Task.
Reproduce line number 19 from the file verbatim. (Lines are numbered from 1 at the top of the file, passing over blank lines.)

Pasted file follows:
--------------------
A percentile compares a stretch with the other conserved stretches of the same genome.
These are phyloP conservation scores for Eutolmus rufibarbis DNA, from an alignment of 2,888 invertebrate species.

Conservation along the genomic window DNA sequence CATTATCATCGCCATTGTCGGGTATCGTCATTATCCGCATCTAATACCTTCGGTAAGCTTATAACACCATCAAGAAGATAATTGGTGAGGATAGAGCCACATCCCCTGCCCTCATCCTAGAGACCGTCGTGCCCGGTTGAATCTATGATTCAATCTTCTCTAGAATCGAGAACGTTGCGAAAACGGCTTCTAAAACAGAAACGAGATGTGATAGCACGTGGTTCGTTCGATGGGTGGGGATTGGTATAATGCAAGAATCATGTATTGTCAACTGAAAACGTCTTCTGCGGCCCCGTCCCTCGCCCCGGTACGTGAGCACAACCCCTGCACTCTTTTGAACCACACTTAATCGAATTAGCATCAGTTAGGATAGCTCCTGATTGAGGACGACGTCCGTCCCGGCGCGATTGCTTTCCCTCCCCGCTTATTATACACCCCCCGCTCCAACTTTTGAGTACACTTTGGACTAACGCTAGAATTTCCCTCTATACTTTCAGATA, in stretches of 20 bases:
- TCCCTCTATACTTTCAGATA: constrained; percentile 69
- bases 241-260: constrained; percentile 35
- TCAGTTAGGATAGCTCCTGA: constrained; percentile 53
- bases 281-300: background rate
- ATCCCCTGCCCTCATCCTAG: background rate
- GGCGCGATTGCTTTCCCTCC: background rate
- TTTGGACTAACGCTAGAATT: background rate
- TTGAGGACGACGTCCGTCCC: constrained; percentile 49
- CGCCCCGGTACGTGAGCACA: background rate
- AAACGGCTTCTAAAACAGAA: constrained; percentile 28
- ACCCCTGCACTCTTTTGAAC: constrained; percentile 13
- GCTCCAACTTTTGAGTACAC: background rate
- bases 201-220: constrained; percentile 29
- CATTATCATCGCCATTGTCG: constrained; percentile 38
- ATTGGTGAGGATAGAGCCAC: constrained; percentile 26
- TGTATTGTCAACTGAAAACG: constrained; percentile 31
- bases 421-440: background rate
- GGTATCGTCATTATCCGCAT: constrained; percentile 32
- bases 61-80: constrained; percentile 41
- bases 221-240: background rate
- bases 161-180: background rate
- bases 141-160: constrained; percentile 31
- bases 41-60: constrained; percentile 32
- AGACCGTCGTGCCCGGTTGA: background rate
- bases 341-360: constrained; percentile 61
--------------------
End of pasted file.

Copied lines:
- TGTATTGTCAACTGAAAACG: constrained; percentile 31